An erupting underwater volcano, taking place off the coast of the uninhabited Japanese island of Nishino-Shima, has created an entirely new island of its own. The news was recently reported by the Japanese government, who appears delighted by the prospect of gaining new territory.
Japanese coast guard officials and advisories from the Japan Meteorological Agency proclaim the new island’s diameter to be approximately 200 meters. However, there remains a great deal of uncertainty as to whether the nascent landmass will remain a permanent fixture. In addressing media enquiries as to what name it would be assigned, a spokesperson for the government, Yoshihide Suga, remained non-committal. Newly formed islands have a tendency to submerge below the waves and often disappear into obscurity; as a result, some suggest it would be premature to begin pitching names, just yet.
The spectacular volcanic eruption transpired in the Pacific Ocean, around the Ogasawara island chain. The Ogasawara Islands (a.k.a. the Bonin Islands) is an archipelago of more than 30 tropical and subtropical islands, stretching directly south from the Tokyo capital through Japanese territorial waters.
The archipelago, along with the rest of Japan, lies along the infamous “Ring of Fire.” The region is notorious for its frequent seismic activity, where around 90% of all earthquakes occur, and is home to intermittent volcanic eruptions. The Ring of Fire outlines much of the Pacific Ocean, at the fringes of the western coasts of North and South America, as well as east Asia.
Will the New Japanese Island be Short-Lived?
Smoke was witnessed billowing some 600 miles from Tokyo at 10:20 a.m. (local time) on Wednesday Nov. 20, prompting the coastguard to launch an immediate investigation into the incident.
Speaking to the renowned French news agency, Agence France-Presse, a spokesperson for the maritime agency explained the situation was ongoing, with smoke and ash still materializing from the volcanic island. When approaching the scene, the coastguard discovered Surtseyan activity near the volcano eruption site – where seawater and lava violently clashed – culminating in turbulent plumes of steam and ash being jettisoned into the atmosphere.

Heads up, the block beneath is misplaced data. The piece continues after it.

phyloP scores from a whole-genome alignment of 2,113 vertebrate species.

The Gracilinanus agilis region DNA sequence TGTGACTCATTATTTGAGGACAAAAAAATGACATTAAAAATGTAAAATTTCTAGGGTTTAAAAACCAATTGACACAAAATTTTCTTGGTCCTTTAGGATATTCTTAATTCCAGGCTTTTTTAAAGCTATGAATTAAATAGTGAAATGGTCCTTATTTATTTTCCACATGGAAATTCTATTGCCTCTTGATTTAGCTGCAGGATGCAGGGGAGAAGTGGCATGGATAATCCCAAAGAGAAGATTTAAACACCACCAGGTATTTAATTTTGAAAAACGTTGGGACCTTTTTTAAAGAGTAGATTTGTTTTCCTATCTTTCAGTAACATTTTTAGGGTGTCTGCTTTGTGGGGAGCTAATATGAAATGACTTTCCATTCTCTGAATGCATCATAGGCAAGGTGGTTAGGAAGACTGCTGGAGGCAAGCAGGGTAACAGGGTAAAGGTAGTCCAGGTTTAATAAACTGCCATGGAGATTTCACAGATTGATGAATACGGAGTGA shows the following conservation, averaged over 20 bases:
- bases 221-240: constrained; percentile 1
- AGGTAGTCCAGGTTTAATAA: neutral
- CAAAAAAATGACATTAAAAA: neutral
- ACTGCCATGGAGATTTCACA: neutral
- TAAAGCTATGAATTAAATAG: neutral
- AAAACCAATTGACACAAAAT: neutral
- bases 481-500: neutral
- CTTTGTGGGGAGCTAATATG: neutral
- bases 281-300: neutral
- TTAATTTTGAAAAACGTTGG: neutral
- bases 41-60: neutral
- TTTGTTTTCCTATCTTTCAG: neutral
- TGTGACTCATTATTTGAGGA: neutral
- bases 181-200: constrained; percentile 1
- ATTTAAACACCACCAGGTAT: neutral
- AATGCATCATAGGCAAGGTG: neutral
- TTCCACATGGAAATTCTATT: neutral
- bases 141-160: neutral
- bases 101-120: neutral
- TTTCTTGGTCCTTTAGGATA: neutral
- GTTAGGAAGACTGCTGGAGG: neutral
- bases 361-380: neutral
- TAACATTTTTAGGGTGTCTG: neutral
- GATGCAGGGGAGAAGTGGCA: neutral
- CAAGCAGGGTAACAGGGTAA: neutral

Meanwhile, a warning was issued for those navigating in and around Japanese waters, addressing the issue of falling ash, as well as the heat emanating from the new island.
The spokesperson remained unsure as to the stability of the new islet, and maintains that erosion from choppy waters could force its disappearance; conversely, if the volcano spews up a sufficient amount of lava, and subsequently solidifies, it could remain a potential part of the landscape. Speaking to the FNN news network, volcanologist Hiroshi Ito reiterated this point, stating “… it also could remain permanently.”
The newly formed island consists of black tephra, ejected from volcanoes that had last erupted in the 1970s along the Izu-Bonin-Mariana (IBM) arc, which could contain rocks that are close to 1,000 degrees Celsius. However, similar tiny islets sprang up during the 70s and 80s throughout Japanese territory, only to have since retreated beneath the waters of the Pacific Ocean.
Since it is comprised of a collection of fragile rock and ash, it remains susceptible to the elements. This point was recently argued by Bruce Houghton, a professor of volcanology at the University of Hawaii, during an interview with the Los Angeles Times:
“Most of the time islands like this have very short lives because they are built of ash and larger rock particles that get eroded by wave action.”
However, if it is able to expand fast enough, scientists posit that the surrounding water would be pushed away and the magma source would become protected; this would allow the magma to ooze across the region, without having to battle against the prevailing waves of water.
According to the South China Morning Post, Japan has designs on constructing new port facilities on Okinotorishima, in an attempt to stake a greater claim on these territories. However, China refutes Japan’s claim to an Exclusive Economic Zone (EEZ) over the area, categorizing the region as an atoll, which cannot be claimed as an EEZ under international law; this contention is refuted by Japan, who argue it is an islet and not an atoll.
Japan’s chief government spokesperson joked about his country potentially gaining new maritime territory – an obvious reference to their ongoing standoff with China.
By James Fenner